Japanese prosecutors have formally charged the suspect in the assassination of former prime minister Shinzo Abe with murder, sending him to stand trial, a court said.
Tetsuya Yamagami was arrested immediately after allegedly shooting Mr Abe with a homemade gun as the former leader was making a campaign speech in July outside a train station in Nara in western Japan.
He then underwent a nearly six-month mental evaluation, which prosecutors said showed he is fit to stand trial.
Yamagami was also charged with violating a gun control law, according to the Nara District Court.
Police have said Yamagami told them that he killed Mr Abe, one of Japan’s most influential and divisive politicians, because of Mr Abe’s apparent links to a religious group that he hated.
In his statements and in social media postings attributed to him, Yamagami said he developed a grudge because his mother had made massive donations to the Unification Church that bankrupted his family and ruined his life.
One of his lawyers, Masaaki Furukawa, told The Associated Press on Thursday that Yamagami will have to take responsibility for the serious consequences of his alleged actions and that his defence lawyers will do their best to reduce his sentence.
Japanese law allows capital punishment for murder, but experts say the death penalty is usually handed down for multiple killings and Yamagami could get life in prison if convicted.
No date is set for his trial, which is expected to have a panel of civil jurors in addition to the usual bench judges – as in murder cases and other serious criminal trials in Japan.
Due to the complexity of the case, it would take months before his trial begins, Furukawa said.
Police are also reportedly considering adding several allegations, including producing weapons, violating explosives control law and causing damage to buildings.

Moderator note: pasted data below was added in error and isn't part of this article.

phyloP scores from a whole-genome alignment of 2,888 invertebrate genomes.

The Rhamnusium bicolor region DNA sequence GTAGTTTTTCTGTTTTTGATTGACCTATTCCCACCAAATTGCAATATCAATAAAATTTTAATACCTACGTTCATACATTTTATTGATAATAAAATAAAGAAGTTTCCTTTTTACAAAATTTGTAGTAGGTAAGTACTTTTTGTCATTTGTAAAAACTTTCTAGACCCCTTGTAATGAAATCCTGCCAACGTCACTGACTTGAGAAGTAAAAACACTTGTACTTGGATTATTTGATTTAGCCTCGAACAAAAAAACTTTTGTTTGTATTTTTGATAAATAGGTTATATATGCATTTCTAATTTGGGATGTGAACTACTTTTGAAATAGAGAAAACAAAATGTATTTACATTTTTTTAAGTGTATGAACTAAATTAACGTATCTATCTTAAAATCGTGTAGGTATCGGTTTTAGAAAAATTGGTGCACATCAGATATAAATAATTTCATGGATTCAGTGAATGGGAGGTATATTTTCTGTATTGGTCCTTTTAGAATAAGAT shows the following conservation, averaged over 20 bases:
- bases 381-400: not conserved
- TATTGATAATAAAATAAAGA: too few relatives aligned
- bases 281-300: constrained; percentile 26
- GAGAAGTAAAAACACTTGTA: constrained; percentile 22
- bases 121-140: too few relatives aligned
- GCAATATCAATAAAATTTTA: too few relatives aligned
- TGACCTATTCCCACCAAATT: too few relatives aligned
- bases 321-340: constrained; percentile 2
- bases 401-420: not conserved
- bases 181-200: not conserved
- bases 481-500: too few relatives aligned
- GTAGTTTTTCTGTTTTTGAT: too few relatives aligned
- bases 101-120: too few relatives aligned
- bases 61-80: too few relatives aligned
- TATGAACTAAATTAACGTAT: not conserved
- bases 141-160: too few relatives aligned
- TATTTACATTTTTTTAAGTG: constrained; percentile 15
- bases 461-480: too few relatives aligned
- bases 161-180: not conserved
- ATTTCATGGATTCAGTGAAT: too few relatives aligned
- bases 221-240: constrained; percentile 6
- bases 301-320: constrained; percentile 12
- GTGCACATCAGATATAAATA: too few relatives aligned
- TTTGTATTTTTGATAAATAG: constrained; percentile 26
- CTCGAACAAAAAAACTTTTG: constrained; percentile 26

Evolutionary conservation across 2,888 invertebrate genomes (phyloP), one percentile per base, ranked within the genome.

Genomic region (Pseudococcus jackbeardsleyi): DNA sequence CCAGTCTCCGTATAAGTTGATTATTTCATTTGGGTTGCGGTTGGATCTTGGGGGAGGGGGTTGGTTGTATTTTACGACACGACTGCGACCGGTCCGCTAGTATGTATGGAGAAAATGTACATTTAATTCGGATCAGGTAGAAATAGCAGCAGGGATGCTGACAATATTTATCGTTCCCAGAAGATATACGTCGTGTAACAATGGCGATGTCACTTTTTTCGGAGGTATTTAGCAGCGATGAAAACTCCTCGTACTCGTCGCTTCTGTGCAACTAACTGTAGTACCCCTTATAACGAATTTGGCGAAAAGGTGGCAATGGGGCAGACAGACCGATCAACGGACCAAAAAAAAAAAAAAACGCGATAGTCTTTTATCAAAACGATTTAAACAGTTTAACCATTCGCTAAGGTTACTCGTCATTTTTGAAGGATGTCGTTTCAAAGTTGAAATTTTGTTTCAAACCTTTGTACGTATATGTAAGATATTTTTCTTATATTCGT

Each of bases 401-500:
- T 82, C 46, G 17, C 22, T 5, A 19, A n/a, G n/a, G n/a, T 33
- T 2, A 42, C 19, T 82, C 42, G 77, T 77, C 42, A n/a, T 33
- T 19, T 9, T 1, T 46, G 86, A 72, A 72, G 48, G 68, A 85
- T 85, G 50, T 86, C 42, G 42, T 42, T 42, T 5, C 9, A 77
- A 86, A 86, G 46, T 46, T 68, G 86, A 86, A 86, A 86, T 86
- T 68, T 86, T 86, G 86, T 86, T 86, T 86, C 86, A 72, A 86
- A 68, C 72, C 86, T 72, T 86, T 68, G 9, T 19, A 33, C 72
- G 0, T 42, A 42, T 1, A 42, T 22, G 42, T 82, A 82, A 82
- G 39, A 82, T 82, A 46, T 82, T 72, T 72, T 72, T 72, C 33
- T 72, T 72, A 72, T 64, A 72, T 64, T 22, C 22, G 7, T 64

Some Japanese have expressed sympathy for Yamagami, especially those who also suffered as children of followers of the South Korea-based Unification Church, which is known for pressuring adherents into making big donations and is considered a cult in Japan.
Thousands of people have signed a petition requesting leniency for Yamagami, and others have sent care packages to his relatives or the detention centre.
The investigation into the case has led to revelations of years of cosy ties between Mr Abe’s governing Liberal Democratic Party and the church since Mr Abe’s grandfather, former prime minister Nobusuke Kishi, helped the church take root in Japan in the 1960s over shared interests in conservative and anti-communist causes.
Current Prime Minister Fumio Kishida’s popularity has plunged over his handling of the church controversy and for insisting on holding a rare, controversial state funeral for Mr Abe.
To remove ministers with church ties, Mr Kishida shuffled his cabinet in August but a subsequent release of the party investigation in September showed church ties among nearly half of its 400 national legislators.
Mr Kishida, who said he has no relations with the church, promised that his party legislators will cut ties with the group, and his government has begun an investigation that could possibly revoke the church’s religious status.
The government also adopted a law designed to help victims of the church’s fundraising practices, though experts say the measure is insufficient.